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Nobel laureate Leon Lederman dies at age 96

Nobel laureate Leon Lederman dies at age 96

Leon Max Lederman (1922, New York), celebrated researcher and accomplished science writer who won the 1988 Nobel Prize in Physics for the discovery of the muon neutrino and served as Fermilab's director from 1978 to 1989, sadly passed away on October 3rd.

Lederman championed the use of accelerators to uncover new physics. With two colleagues, Jack Steinberger and Melvin Schwartz, he demonstrated, early in his career, that there must be at least two types of neutrinos. They produced a beam of neutrinos using a high-energy accelerator and observed that occasionally muons were produced instead of electrons. In 1988, they shared the Nobel Prize in Physics "for the neutrino beam method and the demonstration of the doublet structure of the leptons through the discovery of the muon neutrino."

At Fermilab, Lederman oversaw the construction of the Tevatron, the most powerful accelerator of its time, and brought together an international community of particle physicists who would determine the course of the field. Those who knew him speak of a charismatic leadership, witty charm and attentive manner.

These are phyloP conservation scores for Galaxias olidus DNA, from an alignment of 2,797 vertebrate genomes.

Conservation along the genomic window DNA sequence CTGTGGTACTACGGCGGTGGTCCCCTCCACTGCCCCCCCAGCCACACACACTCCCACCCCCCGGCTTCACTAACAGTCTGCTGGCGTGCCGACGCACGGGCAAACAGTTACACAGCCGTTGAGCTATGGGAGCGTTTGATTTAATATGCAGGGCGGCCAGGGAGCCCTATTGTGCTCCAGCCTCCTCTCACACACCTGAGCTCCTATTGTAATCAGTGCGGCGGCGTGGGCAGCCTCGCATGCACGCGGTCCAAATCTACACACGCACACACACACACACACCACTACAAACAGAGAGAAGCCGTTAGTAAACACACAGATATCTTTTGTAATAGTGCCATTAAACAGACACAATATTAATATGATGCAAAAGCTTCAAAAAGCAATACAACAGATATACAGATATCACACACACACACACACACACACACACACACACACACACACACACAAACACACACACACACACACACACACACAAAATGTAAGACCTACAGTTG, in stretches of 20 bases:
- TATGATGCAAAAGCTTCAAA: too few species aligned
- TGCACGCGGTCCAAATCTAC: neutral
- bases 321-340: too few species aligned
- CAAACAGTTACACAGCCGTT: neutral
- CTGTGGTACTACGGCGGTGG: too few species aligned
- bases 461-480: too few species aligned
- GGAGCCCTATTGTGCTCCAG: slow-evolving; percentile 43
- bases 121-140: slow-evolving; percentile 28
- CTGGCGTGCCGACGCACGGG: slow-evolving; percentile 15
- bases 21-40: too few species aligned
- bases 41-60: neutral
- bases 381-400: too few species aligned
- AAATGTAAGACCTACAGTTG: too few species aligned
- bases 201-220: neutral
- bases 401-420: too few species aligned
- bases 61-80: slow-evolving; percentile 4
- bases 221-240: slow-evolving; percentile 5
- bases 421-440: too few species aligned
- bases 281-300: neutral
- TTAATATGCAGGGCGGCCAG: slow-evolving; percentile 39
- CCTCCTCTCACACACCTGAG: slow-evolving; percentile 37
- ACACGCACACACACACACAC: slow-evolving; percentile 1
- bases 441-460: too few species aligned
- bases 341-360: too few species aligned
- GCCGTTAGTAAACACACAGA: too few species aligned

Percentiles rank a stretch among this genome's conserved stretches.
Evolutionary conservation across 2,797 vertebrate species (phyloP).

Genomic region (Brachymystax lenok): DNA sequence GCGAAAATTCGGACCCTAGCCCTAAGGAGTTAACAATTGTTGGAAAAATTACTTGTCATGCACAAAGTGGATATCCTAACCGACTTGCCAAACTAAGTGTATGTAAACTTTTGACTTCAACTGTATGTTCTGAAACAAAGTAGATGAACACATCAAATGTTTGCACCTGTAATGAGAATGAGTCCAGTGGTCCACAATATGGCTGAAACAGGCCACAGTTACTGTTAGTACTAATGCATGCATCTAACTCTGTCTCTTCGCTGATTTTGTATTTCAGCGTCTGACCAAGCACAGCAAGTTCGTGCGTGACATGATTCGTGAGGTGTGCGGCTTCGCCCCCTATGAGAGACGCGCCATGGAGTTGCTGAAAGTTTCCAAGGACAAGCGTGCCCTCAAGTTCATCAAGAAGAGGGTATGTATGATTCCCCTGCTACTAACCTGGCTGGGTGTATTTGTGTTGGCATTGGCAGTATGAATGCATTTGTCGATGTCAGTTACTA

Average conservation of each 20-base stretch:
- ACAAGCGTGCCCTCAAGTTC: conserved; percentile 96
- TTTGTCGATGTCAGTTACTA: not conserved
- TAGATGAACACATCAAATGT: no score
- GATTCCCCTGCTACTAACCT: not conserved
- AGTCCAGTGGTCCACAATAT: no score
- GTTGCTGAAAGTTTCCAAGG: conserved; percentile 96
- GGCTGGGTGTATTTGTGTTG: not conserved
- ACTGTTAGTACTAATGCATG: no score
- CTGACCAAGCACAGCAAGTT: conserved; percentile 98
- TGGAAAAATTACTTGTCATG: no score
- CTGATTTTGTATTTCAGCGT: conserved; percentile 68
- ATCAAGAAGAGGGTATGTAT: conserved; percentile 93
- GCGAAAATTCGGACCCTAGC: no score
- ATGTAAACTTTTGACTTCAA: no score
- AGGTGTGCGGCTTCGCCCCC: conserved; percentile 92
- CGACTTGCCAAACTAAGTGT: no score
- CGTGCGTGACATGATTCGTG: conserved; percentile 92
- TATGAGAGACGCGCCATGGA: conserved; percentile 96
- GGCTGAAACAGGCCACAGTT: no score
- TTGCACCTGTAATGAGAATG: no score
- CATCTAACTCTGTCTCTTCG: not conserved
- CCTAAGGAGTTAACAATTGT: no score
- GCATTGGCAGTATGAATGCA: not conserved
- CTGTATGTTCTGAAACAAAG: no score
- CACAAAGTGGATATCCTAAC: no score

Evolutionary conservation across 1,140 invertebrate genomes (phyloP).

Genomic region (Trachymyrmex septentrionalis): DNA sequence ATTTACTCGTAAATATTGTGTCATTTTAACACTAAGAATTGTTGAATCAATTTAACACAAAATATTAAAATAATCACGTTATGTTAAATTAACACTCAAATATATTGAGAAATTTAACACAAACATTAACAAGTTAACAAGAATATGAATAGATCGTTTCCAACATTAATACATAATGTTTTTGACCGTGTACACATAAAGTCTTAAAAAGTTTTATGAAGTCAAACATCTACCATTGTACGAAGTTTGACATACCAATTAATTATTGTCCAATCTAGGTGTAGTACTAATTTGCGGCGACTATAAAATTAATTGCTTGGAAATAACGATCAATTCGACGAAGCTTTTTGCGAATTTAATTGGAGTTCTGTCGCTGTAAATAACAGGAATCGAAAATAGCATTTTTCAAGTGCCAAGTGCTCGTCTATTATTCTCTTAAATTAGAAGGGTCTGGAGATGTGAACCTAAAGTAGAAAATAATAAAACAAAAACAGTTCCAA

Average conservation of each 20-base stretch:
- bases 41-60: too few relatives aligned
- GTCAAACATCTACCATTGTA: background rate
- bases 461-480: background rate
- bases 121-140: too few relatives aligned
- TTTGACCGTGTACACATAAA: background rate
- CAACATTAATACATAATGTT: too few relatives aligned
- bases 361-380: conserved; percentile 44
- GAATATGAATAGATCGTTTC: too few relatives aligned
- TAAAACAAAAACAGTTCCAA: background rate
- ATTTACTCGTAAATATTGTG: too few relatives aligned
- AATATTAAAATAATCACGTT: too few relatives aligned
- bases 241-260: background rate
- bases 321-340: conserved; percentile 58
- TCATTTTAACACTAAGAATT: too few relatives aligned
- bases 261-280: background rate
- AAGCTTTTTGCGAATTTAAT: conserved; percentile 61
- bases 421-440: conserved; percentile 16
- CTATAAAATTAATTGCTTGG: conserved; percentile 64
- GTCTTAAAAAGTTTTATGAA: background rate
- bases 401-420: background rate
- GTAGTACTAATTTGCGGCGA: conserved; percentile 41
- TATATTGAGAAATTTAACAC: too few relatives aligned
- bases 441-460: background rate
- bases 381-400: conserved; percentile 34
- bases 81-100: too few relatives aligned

At Brookhaven National Laboratory in 1965, Lederman and his team found the first antinucleus. At Fermilab, in 1977, his team discovered the bottom quark. Not only was Lederman a great researcher, he was also passionate about science education. Lederman endeavored throughout his 60-year career to share his joy of physics with everyone, often through jokes. He explained new research to the world in popular talks and science books, the most famous of which is probably The God Particle, named so because his editor would not allow him to describe the elusive Higgs boson as "the Godd-damn particle".